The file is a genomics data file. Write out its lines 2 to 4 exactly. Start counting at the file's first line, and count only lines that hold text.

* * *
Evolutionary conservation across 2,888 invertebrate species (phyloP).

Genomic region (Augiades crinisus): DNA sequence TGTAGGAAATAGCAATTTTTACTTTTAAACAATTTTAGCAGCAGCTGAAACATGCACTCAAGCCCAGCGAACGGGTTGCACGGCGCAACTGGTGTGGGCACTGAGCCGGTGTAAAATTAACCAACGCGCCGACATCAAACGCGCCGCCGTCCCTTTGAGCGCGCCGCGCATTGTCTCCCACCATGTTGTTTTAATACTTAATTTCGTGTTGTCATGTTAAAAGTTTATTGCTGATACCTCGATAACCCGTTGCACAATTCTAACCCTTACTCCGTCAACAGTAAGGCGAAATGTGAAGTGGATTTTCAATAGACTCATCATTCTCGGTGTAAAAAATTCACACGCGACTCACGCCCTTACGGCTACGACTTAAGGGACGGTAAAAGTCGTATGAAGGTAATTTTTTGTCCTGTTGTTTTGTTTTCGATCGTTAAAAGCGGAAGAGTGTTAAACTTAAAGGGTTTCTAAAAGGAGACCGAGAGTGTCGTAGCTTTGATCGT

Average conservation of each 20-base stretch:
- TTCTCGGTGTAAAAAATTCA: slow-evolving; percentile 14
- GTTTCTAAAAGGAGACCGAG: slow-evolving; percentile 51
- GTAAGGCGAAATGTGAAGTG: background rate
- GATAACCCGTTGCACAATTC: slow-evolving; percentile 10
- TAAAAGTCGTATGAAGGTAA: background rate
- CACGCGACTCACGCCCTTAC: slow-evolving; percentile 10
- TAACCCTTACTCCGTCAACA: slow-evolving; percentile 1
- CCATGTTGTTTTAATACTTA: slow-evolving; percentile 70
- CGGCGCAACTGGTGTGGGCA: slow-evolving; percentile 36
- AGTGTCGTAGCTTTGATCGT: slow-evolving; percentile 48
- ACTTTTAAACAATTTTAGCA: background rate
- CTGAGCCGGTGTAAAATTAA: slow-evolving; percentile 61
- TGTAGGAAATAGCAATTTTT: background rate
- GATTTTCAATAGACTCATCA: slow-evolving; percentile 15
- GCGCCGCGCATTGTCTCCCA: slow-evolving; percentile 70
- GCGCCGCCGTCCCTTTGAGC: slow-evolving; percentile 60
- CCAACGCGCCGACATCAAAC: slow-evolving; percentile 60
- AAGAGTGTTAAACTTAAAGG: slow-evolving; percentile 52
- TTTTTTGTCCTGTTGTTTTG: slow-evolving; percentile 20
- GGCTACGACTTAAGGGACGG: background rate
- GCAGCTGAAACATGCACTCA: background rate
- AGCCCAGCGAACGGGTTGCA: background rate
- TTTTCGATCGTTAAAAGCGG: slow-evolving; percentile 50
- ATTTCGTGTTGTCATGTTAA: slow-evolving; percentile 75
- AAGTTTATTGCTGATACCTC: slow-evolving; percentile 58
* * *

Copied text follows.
Genomic region (Augiades crinisus): DNA sequence TGTAGGAAATAGCAATTTTTACTTTTAAACAATTTTAGCAGCAGCTGAAACATGCACTCAAGCCCAGCGAACGGGTTGCACGGCGCAACTGGTGTGGGCACTGAGCCGGTGTAAAATTAACCAACGCGCCGACATCAAACGCGCCGCCGTCCCTTTGAGCGCGCCGCGCATTGTCTCCCACCATGTTGTTTTAATACTTAATTTCGTGTTGTCATGTTAAAAGTTTATTGCTGATACCTCGATAACCCGTTGCACAATTCTAACCCTTACTCCGTCAACAGTAAGGCGAAATGTGAAGTGGATTTTCAATAGACTCATCATTCTCGGTGTAAAAAATTCACACGCGACTCACGCCCTTACGGCTACGACTTAAGGGACGGTAAAAGTCGTATGAAGGTAATTTTTTGTCCTGTTGTTTTGTTTTCGATCGTTAAAAGCGGAAGAGTGTTAAACTTAAAGGGTTTCTAAAAGGAGACCGAGAGTGTCGTAGCTTTGATCGT

Average conservation of each 20-base stretch:
- TTCTCGGTGTAAAAAATTCA: slow-evolving; percentile 14